How to Innovate for a Better Common Future?
Published on: 26.03.2019
Innovation for a better future is the motto of thousands of people all over the world that are working hard to achieve their goals.
The question is: when does the future start, tomorrow, next week, next year? There are as many answers as the approaches that innovators take to succeed in what they’re doing.
During recent years, a new big trend took over in almost every sector. Sustainability.
A simple search shows that sustainability can be applied everywhere from architecture to fashion. The big advantage of this trend is that everyone can get involved.
Making a change is not a small task, but it can start in small steps. It takes a combination of an innovative idea, entrepreneurial knowledge, a social dimension, and a sustainable approach. Sustainable development is defined as our ‘Common Future’.
The Youth Citizen Entrepreneurship Competition helps young people that are eager to make a change by offering free online training and access to a global network of change makers.
Starting a new entrepreneurial initiative can be at the same time motivating and puzzling. Take a look at the facts listed below. Each of them is about global problems that the Sustainable Development Goals aim to solve by 2030.
The purpose of these facts is not to make you sad or angry, but it is to trigger ideas for possible solutions. If you succeed don’t hesitate to join our competition.
Facts about the SDGs (Source):
- Globally, there are 122 women aged 25 to 34 living in extreme poverty for every 100 men of the same age group (Goal 1: No Poverty)
- If women farmers had the same access to resources as men, the number of hungry in the world could be reduced by up to 150 million. (Goal 2: Zero Hunger)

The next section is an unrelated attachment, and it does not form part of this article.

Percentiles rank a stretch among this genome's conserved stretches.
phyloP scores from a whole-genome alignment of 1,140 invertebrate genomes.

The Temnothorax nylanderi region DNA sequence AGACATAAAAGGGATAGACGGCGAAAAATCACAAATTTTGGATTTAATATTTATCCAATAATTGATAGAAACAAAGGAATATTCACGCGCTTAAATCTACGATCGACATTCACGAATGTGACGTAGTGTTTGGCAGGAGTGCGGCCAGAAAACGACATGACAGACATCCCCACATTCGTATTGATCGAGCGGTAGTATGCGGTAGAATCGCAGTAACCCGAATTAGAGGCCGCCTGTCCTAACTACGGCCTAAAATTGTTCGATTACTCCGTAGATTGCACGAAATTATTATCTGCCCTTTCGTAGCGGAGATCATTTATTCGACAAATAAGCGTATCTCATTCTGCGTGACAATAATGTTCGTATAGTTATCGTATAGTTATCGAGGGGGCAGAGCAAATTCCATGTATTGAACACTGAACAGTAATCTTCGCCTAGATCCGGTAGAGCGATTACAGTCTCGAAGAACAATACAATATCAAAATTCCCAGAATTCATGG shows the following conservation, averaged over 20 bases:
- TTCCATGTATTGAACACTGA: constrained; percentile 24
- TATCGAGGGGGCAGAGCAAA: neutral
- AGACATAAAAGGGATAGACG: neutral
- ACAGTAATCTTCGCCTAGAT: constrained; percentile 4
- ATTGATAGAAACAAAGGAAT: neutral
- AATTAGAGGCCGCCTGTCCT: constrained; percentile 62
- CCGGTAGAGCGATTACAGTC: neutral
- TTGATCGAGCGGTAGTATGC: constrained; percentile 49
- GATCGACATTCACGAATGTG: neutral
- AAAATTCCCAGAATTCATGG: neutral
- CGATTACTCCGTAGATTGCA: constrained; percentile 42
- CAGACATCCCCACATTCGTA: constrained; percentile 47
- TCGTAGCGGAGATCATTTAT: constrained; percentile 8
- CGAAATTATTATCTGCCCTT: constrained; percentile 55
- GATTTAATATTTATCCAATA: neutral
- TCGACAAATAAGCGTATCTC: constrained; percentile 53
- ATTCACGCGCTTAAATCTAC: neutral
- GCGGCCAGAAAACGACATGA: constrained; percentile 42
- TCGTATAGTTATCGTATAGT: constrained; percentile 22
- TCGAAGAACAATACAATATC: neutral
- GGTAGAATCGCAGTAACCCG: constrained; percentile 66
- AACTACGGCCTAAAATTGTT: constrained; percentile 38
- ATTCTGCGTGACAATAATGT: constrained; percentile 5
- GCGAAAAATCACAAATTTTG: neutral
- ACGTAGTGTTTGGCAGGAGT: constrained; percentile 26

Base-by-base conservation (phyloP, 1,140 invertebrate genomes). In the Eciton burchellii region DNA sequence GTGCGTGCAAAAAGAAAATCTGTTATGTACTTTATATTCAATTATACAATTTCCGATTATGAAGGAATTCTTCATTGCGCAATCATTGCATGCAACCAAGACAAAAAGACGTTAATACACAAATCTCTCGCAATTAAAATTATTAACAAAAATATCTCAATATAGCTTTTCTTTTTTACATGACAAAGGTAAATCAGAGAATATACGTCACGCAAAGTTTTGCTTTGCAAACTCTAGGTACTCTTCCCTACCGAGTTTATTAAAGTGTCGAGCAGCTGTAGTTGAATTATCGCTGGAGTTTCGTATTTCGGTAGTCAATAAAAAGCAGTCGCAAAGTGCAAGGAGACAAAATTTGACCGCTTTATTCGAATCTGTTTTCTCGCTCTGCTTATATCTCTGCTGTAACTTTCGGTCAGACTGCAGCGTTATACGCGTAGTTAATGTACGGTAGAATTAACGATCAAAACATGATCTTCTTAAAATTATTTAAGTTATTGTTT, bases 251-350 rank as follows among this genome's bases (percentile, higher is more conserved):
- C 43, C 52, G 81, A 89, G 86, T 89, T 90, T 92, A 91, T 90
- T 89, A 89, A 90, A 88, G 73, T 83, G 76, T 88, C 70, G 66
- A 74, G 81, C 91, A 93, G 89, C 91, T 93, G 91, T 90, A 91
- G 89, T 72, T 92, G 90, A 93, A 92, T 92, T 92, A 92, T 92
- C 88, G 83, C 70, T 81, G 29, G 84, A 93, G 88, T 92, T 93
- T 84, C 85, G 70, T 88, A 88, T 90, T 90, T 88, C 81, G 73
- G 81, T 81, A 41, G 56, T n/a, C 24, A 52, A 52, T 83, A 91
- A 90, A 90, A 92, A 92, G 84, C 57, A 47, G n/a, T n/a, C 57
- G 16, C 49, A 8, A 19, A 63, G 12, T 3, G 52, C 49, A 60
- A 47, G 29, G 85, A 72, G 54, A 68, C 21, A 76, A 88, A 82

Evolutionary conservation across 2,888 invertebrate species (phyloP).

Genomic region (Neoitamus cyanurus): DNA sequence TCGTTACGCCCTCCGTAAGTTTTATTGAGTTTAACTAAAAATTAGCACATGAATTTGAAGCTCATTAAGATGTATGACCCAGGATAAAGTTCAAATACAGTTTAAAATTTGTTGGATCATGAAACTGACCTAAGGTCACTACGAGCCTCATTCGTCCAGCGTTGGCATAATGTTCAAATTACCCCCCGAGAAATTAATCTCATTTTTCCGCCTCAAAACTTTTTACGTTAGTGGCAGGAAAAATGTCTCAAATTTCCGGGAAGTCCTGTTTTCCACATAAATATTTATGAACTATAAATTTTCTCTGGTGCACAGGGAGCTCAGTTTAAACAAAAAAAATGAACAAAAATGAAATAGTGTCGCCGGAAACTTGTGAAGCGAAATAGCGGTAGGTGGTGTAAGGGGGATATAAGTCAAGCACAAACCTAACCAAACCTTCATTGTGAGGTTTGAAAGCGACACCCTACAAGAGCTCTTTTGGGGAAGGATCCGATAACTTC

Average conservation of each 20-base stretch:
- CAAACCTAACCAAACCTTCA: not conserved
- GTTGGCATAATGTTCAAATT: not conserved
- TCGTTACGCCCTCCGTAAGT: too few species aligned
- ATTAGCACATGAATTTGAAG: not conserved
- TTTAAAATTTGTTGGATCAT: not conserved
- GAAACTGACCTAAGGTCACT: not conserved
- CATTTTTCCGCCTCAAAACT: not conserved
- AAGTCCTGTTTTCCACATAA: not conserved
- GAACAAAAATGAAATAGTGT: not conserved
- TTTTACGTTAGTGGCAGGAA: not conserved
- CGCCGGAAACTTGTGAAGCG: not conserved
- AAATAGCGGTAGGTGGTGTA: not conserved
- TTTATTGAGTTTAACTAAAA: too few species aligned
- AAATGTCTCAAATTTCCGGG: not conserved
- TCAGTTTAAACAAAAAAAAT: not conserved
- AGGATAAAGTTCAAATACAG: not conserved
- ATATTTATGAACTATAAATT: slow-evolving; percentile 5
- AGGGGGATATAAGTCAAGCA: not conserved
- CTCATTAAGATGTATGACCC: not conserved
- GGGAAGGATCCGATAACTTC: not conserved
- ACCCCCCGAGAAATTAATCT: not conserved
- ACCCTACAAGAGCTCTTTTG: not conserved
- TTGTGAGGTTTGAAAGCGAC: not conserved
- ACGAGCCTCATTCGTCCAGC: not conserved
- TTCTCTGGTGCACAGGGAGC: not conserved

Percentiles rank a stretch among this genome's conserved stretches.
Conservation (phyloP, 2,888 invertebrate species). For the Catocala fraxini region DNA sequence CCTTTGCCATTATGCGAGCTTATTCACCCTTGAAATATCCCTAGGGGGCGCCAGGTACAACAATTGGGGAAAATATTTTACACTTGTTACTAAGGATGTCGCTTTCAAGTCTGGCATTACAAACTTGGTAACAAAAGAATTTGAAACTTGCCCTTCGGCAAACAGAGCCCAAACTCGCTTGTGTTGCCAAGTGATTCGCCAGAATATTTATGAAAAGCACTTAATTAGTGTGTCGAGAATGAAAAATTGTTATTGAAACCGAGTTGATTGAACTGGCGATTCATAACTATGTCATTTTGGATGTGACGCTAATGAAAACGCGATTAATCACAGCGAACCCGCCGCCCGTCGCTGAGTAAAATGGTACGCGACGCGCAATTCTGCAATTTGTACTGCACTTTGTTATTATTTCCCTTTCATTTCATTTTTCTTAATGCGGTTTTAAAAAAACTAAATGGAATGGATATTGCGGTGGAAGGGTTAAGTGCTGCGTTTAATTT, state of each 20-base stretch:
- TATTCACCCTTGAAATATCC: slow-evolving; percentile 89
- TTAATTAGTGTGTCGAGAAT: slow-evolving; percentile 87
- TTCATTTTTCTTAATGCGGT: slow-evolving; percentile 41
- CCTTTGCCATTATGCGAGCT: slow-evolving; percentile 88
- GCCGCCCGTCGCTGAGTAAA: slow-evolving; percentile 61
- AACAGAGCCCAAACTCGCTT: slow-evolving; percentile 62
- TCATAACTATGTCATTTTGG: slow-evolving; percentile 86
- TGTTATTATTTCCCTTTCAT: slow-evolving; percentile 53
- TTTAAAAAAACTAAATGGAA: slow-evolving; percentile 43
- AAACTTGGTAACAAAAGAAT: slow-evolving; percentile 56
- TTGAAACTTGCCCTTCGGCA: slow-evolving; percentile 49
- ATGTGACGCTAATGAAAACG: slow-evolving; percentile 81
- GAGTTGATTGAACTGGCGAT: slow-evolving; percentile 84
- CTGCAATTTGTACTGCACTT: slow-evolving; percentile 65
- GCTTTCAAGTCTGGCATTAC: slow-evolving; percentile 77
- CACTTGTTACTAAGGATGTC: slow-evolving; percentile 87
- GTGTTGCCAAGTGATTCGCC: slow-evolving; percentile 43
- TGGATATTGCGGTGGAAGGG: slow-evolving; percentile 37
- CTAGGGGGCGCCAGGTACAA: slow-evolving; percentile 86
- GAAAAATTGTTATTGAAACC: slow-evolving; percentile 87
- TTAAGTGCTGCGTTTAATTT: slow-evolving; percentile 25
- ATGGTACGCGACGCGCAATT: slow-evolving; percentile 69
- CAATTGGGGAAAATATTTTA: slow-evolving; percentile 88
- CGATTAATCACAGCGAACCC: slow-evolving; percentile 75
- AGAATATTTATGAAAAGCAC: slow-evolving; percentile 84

- Children of educated mothers—even mothers with only primary schooling—are more likely to survive than children of mothers with no education. (Goal 3: Good Health and Well-Being)
- 617 million youth worldwide lack basic mathematics and literacy skills. (Goal 4: Quality Education)
- Globally, 750 million women and girls were married before the age of 18 and at least 200 million women and girls in 30 countries have undergone FGM. (Goal 5: Gender equality)
- Each day, nearly 1,000 children die due to preventable water and sanitation-related diarrheal diseases (Goal 6: Clean Water and Sanitation)
- Three billion people rely on wood, coal, charcoal or animal waste for cooking and heating (Goal 7: Affordable and Clean Energy)
- Over 470 million jobs are needed globally for new entrants to the labor market between 2016 and 2030. (Goal 8: Decent Work and Economic Growth)
- Basic infrastructure like roads, information and communication technologies, sanitation, electrical power, and water remains scarce in many developing countries. (Goal 9: Industry, Innovation, and Infrastructure)
- Despite overall declines in maternal mortality in most developing countries, women in rural areas are still up to three times more likely to die while giving birth than women living in urban centers. (Goal 10: Reduced Inequalities)
- 883 million people live in slums today and most of them are found in Eastern and South-Eastern Asia. (Goal 11: Sustainable Cities and Communities)
- 93% of the world’s 250 largest companies are now reporting on sustainability. (Goal 12: Responsible Consumption and Production)
- Goal 13: Climate Action
There are people around the world that deny climate change
- Coastal waters are deteriorating due to pollution and eutrophication. Without concerted efforts, coastal eutrophication is expected to increase in 20 percent of large marine ecosystems by 2050. (Goal 14: Life Below Water)
- Between 2010 and 2015, the world lost 3.3 million hectares of forest areas. (Goal 15: Life on Land)
- Corruption, bribery, theft and tax evasion cost some US $1.26 trillion for developing countries per year (Goal 16: Peace, Justice, and Strong Institutions)
- About 30 percent of the world’s youth is digital natives, active online for at least five years. (Goal 17: Partnership for the Goals)
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